The low-NOx standard for heavy duty trucks proposed by the California Air Resources Board will require rapid warm-up of the aftertreatment system. Several different engine technologies are being considered to meet this need. In this study, a 1-D engine model was first used to evaluate several individual control strategies capable of increasing the exhaust enthalpy and decreasing the engine-out NOx over the initial portion of the cold FTP cycle. The additional fuel consumption resulting from these strategies was also quantified with the model. Next, several of those strategies were combined to create a hypothetical aftertreatment warm-up mode for the engine. The model was then used to evaluate potential benefits of an air gap manifold (AGM) and two different turbine by-pass (TBP) architectures. The geometry of the AGM model was quite detailed, having been constructed from a real prototype design. An equally detailed manifold model consisting of a single thick layer with the thermal properties of cast iron served as the baseline. The AGM provided ~30°C increase in temperature and a 13% increase in enthalpy over the first 300 seconds of the cold FTP, which is only about 20% of the impact of the warm-up mode, but is achieved with no additional fuel consumption. The turbine by-pass concepts were not as effective as the AGM, primarily because the by-pass flow rate must be limited during the early loaded periods of the FTP in order to meet the torque demand of the test.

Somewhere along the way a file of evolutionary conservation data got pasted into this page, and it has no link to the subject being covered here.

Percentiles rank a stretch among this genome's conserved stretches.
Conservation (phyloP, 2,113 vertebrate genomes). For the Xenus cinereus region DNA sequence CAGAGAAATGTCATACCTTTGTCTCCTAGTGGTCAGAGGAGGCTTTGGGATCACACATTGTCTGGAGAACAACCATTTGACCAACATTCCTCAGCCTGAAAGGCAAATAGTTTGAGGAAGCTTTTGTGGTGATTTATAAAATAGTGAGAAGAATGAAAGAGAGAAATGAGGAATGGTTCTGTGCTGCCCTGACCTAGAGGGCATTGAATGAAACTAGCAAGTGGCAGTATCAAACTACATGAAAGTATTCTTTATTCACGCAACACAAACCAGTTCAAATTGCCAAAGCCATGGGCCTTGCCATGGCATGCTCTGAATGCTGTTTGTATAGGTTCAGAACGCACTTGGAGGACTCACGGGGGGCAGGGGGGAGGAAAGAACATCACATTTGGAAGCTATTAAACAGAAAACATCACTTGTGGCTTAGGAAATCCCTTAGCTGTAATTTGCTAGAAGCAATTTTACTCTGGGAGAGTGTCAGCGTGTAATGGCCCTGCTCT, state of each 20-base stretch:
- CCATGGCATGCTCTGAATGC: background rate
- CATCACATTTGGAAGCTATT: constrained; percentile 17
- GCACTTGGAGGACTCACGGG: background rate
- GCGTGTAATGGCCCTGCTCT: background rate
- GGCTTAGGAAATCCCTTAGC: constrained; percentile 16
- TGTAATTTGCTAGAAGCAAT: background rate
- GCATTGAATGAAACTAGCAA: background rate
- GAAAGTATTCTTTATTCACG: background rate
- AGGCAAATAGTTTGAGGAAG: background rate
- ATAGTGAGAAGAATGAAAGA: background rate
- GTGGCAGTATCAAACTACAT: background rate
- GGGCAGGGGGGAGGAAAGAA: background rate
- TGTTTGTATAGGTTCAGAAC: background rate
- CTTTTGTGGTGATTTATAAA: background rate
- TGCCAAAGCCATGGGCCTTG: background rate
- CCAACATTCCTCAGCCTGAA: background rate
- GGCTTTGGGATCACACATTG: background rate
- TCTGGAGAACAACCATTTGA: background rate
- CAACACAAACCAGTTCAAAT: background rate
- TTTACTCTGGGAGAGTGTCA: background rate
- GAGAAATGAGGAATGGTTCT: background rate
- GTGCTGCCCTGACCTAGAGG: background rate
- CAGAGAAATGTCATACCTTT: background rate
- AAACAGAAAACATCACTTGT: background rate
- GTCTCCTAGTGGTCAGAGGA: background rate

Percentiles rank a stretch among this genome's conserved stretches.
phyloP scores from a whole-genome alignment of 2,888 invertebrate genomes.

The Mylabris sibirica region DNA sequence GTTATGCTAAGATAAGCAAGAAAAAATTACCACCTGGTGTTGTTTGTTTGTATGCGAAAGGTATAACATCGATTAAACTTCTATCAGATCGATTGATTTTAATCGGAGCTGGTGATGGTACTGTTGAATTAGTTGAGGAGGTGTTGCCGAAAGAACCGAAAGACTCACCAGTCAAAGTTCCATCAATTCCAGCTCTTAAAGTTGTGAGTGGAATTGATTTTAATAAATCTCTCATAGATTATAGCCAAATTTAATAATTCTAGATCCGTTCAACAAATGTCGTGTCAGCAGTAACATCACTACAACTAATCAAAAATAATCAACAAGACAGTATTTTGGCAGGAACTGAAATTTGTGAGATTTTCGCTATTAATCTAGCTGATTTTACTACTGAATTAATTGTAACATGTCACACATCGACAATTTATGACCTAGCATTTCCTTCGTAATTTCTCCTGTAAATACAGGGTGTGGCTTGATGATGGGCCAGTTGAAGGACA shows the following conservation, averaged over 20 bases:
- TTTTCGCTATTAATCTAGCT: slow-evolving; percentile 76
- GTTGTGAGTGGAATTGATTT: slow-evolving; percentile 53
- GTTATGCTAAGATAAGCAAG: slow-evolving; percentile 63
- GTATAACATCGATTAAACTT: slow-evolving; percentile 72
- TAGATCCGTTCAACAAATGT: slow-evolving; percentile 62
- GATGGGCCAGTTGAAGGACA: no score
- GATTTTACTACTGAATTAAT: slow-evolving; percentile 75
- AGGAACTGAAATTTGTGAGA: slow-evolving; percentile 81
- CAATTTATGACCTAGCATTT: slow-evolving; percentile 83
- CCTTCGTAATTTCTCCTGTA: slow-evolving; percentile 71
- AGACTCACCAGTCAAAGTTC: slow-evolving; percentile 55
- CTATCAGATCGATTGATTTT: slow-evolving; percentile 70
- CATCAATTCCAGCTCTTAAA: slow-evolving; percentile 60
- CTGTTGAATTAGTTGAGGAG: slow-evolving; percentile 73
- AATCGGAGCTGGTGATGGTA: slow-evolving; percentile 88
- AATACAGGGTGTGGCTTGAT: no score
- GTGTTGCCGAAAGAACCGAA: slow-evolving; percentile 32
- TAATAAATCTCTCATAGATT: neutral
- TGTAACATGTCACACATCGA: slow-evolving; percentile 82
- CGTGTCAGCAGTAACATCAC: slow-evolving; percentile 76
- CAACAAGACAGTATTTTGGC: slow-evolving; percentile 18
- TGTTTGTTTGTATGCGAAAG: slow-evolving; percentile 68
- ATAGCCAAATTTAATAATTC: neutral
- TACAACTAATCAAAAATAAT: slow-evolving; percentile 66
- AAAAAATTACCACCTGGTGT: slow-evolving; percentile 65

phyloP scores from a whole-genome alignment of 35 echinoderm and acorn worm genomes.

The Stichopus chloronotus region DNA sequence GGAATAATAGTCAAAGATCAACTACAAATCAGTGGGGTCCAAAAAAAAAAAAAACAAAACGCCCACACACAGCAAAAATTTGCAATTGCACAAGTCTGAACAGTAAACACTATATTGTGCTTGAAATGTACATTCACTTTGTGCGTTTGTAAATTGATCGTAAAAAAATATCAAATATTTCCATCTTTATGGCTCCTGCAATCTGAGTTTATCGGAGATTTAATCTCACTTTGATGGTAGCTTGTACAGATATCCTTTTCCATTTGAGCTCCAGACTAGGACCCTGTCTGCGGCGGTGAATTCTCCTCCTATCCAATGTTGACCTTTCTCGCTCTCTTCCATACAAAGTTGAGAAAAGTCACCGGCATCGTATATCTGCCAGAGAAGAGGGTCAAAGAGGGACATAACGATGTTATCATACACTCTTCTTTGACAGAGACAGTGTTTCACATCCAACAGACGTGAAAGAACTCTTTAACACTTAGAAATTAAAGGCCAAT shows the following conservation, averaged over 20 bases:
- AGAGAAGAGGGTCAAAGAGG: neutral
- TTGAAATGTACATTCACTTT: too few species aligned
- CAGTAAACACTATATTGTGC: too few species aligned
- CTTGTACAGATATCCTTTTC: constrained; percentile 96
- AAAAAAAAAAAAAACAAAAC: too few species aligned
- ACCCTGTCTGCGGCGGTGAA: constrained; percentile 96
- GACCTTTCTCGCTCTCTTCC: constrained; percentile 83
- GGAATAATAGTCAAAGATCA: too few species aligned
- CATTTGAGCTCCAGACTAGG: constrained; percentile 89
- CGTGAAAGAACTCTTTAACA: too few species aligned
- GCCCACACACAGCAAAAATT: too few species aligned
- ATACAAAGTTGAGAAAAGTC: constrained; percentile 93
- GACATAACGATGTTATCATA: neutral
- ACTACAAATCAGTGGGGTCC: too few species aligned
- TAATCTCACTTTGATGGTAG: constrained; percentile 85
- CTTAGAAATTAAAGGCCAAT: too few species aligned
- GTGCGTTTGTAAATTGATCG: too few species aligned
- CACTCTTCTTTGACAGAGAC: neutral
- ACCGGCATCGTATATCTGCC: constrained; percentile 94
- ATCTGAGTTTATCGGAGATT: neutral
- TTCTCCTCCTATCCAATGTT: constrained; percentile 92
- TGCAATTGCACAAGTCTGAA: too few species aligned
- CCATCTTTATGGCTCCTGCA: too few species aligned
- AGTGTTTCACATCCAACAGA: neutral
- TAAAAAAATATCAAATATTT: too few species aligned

David Kovacs, Hendrik Rauch, Reza Rezaei, Yinyan Huang, Thomas Harris